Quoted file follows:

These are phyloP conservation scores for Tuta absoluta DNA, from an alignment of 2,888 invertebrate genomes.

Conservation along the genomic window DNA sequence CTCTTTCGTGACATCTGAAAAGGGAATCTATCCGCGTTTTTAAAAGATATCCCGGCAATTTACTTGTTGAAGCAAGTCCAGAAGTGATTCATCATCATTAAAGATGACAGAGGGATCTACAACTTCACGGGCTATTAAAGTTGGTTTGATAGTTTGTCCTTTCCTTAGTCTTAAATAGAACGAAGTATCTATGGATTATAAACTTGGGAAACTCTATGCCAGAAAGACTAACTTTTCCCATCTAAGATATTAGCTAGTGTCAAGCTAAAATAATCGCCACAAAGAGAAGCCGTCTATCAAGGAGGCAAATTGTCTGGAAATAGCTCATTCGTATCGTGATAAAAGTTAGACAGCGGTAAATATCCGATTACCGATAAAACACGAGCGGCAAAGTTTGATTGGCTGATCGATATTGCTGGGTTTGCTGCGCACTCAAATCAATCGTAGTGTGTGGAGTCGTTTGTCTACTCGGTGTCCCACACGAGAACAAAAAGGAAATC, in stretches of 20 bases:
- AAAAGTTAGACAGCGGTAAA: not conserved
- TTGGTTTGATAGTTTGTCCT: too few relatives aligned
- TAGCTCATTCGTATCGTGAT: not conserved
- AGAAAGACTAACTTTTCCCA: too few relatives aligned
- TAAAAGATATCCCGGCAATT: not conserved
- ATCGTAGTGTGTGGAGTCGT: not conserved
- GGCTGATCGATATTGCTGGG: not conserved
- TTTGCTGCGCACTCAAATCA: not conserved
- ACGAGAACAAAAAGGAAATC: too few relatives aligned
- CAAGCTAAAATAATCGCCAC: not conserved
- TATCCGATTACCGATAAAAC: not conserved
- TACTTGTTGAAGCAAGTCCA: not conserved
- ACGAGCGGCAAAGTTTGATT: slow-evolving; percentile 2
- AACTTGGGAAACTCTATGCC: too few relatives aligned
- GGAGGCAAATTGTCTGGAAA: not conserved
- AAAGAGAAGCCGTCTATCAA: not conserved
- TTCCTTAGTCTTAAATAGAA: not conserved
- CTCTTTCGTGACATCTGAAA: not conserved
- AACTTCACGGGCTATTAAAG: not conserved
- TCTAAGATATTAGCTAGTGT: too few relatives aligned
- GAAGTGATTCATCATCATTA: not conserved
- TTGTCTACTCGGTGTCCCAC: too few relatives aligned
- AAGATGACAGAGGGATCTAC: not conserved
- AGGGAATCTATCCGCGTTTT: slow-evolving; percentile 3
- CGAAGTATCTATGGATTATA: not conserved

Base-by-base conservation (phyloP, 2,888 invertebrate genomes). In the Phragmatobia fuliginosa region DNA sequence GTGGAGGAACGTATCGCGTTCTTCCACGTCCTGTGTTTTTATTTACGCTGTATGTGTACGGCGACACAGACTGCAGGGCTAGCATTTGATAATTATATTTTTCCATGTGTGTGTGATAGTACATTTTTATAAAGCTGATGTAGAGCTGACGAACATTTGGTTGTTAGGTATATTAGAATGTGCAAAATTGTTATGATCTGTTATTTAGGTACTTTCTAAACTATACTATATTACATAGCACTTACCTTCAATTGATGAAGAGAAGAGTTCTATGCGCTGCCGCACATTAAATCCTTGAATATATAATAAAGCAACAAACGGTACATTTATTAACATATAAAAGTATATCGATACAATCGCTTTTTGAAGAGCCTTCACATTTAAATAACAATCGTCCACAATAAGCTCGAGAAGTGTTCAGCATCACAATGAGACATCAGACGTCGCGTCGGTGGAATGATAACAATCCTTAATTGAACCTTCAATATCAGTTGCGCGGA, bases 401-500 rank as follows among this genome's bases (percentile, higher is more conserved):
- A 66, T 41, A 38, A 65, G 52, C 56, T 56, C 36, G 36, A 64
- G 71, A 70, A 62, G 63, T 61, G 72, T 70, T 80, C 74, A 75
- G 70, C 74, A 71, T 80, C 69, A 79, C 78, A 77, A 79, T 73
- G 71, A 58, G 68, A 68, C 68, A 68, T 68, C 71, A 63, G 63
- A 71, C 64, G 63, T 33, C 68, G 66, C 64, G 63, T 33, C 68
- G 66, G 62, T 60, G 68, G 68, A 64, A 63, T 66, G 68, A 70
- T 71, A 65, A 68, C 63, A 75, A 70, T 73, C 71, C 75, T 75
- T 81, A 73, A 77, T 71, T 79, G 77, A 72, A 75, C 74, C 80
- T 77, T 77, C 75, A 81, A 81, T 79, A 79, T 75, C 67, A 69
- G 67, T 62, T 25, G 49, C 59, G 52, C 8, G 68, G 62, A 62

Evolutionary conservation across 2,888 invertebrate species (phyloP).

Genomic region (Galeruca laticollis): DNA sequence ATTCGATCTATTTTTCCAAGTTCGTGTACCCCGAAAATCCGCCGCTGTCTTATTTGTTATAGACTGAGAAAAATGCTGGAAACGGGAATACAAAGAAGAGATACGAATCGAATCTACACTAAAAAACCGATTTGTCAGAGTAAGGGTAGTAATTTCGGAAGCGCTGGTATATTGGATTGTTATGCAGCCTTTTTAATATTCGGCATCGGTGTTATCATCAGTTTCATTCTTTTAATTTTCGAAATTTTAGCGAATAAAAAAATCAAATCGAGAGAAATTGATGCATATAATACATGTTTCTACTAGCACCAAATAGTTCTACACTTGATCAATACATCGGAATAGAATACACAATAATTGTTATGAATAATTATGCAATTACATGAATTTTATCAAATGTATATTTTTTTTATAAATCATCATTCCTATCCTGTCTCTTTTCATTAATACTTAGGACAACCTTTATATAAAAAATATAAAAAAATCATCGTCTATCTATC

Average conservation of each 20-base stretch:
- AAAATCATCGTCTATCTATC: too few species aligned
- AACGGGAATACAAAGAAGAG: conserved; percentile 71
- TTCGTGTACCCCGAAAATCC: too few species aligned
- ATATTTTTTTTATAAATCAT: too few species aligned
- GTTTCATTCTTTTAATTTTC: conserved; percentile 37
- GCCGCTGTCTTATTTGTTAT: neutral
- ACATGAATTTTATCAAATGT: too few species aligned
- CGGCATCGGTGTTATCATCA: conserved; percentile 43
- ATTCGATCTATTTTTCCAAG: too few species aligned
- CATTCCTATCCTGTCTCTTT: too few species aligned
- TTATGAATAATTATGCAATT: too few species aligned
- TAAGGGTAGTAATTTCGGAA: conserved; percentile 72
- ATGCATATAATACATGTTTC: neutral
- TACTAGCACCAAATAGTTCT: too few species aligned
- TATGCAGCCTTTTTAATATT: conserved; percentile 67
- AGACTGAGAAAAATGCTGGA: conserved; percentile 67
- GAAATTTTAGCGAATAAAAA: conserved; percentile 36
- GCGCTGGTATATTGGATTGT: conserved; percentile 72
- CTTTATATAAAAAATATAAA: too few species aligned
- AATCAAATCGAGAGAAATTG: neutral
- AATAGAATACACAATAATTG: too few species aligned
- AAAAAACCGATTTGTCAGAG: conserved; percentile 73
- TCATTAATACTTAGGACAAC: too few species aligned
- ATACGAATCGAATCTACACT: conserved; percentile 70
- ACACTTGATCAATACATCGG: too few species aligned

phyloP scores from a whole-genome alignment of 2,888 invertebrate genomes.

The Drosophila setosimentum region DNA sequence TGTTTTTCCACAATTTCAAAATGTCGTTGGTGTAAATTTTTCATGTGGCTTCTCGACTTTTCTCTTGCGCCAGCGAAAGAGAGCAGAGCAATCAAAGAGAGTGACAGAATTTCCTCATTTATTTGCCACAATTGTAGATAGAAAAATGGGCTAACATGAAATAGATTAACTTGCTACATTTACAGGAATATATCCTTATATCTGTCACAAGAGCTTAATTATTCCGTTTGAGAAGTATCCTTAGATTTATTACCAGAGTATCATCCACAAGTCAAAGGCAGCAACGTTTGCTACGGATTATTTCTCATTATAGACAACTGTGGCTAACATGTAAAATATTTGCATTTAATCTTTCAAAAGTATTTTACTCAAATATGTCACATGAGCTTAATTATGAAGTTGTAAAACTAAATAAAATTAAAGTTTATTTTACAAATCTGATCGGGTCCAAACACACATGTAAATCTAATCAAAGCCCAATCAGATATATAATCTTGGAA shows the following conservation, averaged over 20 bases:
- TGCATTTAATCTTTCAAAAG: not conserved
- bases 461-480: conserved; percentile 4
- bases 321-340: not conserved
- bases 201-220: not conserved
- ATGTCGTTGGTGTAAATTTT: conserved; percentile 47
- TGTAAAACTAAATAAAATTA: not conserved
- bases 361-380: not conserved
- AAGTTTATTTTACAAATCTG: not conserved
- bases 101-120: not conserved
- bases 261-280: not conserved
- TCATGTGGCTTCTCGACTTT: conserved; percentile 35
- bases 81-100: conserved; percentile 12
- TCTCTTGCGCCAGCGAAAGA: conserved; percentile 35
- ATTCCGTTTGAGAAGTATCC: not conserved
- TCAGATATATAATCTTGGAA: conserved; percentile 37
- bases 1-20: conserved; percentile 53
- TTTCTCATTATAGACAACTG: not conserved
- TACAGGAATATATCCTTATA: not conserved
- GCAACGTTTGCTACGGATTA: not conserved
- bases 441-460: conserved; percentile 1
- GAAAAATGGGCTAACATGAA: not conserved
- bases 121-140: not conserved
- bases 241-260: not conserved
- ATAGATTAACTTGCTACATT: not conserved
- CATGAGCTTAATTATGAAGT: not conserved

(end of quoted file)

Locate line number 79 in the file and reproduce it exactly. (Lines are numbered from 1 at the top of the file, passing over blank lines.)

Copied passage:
- TCATGTGGCTTCTCGACTTT: conserved; percentile 35